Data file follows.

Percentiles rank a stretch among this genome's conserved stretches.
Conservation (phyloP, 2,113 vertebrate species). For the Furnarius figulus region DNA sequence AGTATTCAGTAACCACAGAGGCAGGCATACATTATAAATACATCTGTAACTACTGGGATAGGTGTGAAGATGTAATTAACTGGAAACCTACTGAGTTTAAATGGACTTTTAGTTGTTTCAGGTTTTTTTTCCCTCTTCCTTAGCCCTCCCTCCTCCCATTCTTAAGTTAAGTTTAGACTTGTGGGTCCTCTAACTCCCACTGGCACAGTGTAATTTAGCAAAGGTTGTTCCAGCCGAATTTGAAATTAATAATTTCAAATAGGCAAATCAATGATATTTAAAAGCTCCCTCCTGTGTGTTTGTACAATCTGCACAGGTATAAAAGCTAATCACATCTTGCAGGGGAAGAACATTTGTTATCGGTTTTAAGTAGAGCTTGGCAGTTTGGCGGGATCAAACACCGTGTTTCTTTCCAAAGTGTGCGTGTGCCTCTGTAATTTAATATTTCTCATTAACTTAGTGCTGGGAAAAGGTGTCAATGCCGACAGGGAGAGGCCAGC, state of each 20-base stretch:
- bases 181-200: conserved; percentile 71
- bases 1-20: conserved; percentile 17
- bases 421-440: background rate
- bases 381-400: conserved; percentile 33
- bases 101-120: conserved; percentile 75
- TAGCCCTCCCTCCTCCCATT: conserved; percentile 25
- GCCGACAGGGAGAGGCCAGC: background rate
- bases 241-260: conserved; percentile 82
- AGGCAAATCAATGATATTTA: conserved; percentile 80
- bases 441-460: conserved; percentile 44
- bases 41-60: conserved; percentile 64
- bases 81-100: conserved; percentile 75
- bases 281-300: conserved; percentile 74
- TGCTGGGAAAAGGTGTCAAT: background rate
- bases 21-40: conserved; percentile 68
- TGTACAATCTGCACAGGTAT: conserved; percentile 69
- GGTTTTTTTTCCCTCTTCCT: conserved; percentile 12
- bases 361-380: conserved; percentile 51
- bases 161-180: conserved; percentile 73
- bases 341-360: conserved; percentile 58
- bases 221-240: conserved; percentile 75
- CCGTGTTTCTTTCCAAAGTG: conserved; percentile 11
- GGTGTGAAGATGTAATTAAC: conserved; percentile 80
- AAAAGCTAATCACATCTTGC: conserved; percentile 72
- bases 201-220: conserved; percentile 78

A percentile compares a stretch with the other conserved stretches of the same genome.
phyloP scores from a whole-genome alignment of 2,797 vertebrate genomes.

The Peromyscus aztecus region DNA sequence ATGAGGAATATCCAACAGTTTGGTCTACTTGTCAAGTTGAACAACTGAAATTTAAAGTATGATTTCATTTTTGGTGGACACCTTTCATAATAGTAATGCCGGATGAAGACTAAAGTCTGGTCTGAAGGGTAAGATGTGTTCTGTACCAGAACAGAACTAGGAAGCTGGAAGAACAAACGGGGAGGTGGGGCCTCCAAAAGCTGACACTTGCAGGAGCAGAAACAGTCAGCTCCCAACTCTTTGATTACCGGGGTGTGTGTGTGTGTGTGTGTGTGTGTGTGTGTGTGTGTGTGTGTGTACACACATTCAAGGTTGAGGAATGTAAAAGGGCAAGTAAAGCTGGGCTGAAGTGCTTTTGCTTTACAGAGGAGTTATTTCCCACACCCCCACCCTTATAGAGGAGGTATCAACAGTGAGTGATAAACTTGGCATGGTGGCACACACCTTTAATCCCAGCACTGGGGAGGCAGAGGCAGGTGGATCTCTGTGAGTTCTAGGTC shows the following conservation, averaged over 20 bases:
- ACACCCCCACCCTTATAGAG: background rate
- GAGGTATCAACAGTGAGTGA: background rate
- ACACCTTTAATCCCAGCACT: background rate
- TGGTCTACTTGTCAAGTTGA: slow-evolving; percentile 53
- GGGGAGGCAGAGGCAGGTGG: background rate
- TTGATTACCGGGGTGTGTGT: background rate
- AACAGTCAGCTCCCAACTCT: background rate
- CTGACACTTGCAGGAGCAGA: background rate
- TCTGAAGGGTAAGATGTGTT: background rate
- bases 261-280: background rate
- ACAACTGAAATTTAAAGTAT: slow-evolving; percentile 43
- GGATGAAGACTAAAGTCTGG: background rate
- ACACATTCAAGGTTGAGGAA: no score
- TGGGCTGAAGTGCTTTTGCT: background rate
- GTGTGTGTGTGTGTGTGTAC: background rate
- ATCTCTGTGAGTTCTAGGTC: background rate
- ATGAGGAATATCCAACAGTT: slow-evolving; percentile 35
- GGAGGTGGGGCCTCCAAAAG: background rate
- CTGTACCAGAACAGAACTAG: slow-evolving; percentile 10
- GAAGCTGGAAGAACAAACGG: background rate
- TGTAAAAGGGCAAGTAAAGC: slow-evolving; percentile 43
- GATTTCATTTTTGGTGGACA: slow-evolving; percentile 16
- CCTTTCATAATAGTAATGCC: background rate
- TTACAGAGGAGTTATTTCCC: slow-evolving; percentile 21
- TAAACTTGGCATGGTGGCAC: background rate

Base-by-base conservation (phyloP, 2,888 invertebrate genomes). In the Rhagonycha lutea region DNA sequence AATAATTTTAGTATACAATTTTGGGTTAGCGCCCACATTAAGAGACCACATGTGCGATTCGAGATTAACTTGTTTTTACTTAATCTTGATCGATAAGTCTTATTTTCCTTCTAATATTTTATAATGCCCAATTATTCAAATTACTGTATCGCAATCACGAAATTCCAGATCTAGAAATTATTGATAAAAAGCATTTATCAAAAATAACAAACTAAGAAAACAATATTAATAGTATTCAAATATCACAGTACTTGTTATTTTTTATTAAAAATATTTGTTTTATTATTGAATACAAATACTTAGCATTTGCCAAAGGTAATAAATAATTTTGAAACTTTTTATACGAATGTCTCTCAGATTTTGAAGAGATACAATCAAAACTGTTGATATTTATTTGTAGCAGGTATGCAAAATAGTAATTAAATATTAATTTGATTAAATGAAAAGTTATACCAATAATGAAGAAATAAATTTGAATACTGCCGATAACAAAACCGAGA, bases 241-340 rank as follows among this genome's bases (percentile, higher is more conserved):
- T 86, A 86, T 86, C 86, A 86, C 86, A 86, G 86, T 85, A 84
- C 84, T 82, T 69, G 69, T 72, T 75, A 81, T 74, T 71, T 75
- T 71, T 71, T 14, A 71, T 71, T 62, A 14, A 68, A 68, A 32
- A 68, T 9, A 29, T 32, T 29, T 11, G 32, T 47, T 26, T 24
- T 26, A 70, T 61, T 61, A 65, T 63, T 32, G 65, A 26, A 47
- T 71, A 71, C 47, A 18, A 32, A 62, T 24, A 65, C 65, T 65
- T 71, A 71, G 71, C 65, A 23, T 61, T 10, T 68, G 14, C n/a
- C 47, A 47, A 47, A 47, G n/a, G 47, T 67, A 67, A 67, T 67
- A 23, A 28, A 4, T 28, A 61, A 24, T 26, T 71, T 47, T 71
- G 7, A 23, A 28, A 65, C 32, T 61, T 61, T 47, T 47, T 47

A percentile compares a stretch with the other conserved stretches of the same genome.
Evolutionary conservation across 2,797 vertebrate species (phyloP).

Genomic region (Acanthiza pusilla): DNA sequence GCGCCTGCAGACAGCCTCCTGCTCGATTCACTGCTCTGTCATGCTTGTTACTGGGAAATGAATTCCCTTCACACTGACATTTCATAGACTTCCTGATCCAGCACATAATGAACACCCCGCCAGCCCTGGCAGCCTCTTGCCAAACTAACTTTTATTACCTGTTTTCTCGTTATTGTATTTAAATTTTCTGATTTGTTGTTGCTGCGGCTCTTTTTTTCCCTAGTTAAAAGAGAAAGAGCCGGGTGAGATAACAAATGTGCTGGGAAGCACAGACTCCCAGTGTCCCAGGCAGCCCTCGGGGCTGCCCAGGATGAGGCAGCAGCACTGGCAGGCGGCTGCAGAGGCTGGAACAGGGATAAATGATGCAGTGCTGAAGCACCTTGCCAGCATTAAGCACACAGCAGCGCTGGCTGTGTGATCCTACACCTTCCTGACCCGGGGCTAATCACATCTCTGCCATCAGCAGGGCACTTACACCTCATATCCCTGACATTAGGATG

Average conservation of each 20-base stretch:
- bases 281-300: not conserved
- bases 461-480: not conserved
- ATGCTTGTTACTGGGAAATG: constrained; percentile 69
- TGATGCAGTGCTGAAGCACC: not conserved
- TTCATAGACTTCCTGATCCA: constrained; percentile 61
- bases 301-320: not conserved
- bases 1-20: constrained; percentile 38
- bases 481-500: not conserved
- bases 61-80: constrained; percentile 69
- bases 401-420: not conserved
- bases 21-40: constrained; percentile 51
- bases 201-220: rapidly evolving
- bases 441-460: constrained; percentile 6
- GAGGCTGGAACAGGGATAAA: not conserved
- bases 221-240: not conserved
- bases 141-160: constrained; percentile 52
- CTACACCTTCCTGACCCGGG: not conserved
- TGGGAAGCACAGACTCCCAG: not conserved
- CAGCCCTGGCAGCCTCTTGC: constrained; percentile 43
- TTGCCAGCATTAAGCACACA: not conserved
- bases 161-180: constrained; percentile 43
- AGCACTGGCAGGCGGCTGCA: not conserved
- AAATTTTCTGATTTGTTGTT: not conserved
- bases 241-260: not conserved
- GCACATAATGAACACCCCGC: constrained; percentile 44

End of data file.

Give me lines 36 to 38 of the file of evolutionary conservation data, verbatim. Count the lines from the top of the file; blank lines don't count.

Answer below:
- TTGATTACCGGGGTGTGTGT: background rate
- AACAGTCAGCTCCCAACTCT: background rate
- CTGACACTTGCAGGAGCAGA: background rate